Truth

"The truth" redirects here. For other uses, see The Truth (disambiguation).

Proponents of several of the theories below have gone further to assert that there are yet other issues necessary to the analysis, such as interpersonal power struggles, community interactions, personal biases and other factors involved in deciding what is seen as truth.

In addition to highlighting such formal aspects of the predicate "is true", some deflationists point out that the concept enables us to express things that might otherwise require infinitely long sentences. For example, one cannot express confidence in Michael's accuracy by asserting the endless sentence:

Michael says, 'snow is white' and snow is white, or he says 'roses are red' and roses are red or he says ... etc.

Deflationary principles do not apply to representations that are not analogous to sentences, and also do not apply to many other things that are commonly judged to be true or otherwise.

Several of the major theories of truth hold that there is a particular property the having of which makes a belief or proposition true. Pluralist theories of truth assert that there may be more than one property that makes propositions true: ethical propositions might be true by virtue of coherence. Propositions about the physical world might be true by corresponding to the objects and properties they are about.

The semantic theory of truth has as its general case for a given language:

where 'P' refers to the sentence (the sentence's name), and P is just the sentence itself.

Avicenna elaborated on his definition of truth later in Book VIII, Chapter 6:

Veritas est adæquatio intellectus et rei.
(Truth is the conformity of the intellect and things.)

Truth is the reference of a judgment to something different from itself which is its sufficient reason (ground)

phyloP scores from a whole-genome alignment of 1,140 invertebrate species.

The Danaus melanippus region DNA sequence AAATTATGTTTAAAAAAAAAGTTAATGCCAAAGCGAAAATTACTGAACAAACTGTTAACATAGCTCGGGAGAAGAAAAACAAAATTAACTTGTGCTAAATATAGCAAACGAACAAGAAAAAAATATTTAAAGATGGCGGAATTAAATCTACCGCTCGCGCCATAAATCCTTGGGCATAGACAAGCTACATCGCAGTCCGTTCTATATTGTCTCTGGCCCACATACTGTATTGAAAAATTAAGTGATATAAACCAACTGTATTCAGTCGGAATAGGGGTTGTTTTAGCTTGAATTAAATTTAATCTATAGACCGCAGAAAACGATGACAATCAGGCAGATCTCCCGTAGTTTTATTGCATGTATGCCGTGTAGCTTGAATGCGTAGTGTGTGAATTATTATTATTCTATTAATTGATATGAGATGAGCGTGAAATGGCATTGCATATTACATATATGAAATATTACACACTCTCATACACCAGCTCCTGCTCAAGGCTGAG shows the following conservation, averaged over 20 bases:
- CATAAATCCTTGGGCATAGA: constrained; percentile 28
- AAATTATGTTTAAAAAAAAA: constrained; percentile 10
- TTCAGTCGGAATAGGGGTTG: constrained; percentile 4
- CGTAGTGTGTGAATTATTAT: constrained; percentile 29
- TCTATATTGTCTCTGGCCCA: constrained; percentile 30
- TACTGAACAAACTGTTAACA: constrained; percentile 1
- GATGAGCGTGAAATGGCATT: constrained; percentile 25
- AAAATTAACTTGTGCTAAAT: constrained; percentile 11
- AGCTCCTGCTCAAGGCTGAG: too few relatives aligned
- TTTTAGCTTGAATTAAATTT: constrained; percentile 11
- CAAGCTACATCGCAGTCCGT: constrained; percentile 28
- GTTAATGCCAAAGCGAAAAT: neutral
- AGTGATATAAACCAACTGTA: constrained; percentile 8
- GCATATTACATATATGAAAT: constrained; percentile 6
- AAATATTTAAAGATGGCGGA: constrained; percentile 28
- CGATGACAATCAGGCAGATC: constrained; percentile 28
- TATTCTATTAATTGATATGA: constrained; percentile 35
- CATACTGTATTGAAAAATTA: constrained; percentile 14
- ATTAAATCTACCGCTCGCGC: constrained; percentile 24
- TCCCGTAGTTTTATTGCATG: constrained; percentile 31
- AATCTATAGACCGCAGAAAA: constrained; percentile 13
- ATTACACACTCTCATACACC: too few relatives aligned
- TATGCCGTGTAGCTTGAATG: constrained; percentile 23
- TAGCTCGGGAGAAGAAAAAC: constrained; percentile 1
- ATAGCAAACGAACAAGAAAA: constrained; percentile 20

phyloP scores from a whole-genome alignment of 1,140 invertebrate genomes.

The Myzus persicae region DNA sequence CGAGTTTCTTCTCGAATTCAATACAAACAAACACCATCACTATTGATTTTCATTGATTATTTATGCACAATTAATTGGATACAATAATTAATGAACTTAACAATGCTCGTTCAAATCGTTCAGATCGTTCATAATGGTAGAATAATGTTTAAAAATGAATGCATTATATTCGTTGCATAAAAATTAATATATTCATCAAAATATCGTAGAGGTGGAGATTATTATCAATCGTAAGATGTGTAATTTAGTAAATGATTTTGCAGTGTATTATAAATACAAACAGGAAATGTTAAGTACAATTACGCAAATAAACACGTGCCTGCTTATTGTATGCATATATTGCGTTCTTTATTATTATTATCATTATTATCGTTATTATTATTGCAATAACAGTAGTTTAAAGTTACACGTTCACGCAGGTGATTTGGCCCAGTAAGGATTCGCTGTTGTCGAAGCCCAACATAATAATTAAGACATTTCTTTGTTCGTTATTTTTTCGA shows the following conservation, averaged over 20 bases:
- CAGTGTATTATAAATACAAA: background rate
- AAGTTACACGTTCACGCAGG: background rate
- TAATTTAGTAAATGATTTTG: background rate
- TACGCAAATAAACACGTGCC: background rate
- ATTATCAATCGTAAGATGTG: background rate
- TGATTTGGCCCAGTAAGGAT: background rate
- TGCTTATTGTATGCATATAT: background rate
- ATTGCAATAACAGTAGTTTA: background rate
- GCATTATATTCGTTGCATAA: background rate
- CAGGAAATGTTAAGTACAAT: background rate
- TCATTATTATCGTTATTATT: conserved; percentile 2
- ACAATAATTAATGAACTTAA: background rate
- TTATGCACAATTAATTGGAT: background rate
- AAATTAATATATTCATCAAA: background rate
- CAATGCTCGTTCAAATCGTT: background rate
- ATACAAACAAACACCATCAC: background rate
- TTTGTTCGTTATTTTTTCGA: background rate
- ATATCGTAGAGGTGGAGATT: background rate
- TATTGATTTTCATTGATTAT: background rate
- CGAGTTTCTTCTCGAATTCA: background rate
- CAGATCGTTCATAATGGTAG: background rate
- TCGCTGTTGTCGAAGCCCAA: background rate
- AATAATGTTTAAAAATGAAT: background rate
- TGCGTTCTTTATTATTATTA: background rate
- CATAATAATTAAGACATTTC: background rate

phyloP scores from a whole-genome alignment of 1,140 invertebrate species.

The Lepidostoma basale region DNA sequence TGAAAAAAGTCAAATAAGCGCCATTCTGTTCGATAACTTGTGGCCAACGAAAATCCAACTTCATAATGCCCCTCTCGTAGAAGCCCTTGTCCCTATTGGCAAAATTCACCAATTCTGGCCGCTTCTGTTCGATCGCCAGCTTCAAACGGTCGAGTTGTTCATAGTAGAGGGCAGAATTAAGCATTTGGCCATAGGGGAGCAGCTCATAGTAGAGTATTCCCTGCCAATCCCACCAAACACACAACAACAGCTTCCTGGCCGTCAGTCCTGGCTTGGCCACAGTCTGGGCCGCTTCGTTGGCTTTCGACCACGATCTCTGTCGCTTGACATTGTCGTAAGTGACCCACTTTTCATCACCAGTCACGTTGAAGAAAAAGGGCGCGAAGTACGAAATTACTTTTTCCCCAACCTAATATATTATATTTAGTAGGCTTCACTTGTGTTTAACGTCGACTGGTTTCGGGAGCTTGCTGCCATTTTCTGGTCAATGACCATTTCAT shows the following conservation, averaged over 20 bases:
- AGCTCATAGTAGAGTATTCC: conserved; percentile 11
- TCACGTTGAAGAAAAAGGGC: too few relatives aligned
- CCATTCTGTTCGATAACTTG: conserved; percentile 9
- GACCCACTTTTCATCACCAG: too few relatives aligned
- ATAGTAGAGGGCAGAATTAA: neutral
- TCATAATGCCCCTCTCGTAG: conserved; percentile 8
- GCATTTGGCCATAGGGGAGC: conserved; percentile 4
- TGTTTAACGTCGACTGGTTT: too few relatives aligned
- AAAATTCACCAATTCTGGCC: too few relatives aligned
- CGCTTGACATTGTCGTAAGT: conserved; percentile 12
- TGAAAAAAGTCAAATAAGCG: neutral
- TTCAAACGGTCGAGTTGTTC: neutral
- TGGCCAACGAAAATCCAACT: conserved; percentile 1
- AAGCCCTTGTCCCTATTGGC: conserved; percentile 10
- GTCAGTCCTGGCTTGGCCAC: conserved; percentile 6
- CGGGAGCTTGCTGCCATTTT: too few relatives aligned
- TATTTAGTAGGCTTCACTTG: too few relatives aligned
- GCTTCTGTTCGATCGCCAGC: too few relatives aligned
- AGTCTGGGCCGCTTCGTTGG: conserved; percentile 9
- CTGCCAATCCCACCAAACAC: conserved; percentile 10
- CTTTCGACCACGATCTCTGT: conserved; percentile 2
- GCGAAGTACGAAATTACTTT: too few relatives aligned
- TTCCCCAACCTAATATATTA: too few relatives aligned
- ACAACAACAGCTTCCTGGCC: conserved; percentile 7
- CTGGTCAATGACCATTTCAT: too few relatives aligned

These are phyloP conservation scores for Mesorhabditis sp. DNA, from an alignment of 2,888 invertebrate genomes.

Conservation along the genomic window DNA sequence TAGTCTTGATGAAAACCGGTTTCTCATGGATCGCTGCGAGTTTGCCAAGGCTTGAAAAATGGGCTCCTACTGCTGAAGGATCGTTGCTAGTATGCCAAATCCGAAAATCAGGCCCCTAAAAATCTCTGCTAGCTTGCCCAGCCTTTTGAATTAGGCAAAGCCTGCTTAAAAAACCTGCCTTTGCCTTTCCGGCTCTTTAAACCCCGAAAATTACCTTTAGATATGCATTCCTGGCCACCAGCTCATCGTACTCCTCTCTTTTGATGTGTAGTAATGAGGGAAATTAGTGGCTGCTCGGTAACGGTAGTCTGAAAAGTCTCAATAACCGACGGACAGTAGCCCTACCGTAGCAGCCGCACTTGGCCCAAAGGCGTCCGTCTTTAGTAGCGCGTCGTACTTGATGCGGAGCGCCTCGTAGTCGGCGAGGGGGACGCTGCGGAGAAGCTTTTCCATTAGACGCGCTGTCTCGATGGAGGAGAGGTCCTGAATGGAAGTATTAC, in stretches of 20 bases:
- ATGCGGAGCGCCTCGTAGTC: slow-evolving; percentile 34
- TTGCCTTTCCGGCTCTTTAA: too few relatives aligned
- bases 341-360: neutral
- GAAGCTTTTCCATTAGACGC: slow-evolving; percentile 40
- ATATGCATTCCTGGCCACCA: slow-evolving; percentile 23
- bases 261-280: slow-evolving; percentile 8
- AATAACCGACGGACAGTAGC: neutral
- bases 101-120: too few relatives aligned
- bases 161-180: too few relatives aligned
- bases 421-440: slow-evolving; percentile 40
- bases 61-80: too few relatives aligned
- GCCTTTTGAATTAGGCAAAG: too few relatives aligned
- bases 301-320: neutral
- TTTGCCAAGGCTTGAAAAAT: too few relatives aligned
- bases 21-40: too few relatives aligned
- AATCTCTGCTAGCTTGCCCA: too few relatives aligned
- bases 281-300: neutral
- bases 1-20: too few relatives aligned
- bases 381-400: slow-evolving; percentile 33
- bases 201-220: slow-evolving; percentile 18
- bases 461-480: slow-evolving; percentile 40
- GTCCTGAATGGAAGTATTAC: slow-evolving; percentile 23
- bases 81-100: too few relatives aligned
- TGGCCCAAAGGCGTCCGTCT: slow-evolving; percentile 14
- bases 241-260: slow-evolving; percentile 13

The logical progression or connection of this line of thought is to conclude that truth can lie, since half-truths are deceptive and may lead to a false conclusion.

the dichotomy between 'absolute = perfect' and 'relative = imperfect' has been superseded in all fields of scientific thought, where "it is generally recognized that there is no absolute truth but nevertheless that there are objectively valid laws and principles".
In that respect, "a scientifically or rationally valid statement means that the power of reason is applied to all the available data of observation without any of them being suppressed or falsified for the sake of the desired result". The history of science is "a history of inadequate and incomplete statements, and every new insight makes possible the recognition of the inadequacies of previous propositions and offers a springboard for creating a more adequate formulation."
As a result "the history of thought is the history of an ever-increasing approximation to the truth. Scientific knowledge is not absolute but optimal; it contains the optimum of truth attainable in a given historical period." Fromm furthermore notes that "different cultures have emphasized various aspects of the truth" and that increasing interaction between cultures allows for these aspects to reconcile and integrate, increasing further the approximation to the truth.
The simulacrum is never that which conceals the truth—it is the truth which conceals that there is none. The simulacrum is true.
Unveil it, O Pusan (Sun), so that I who have truth as my duty (satyadharma) may see it!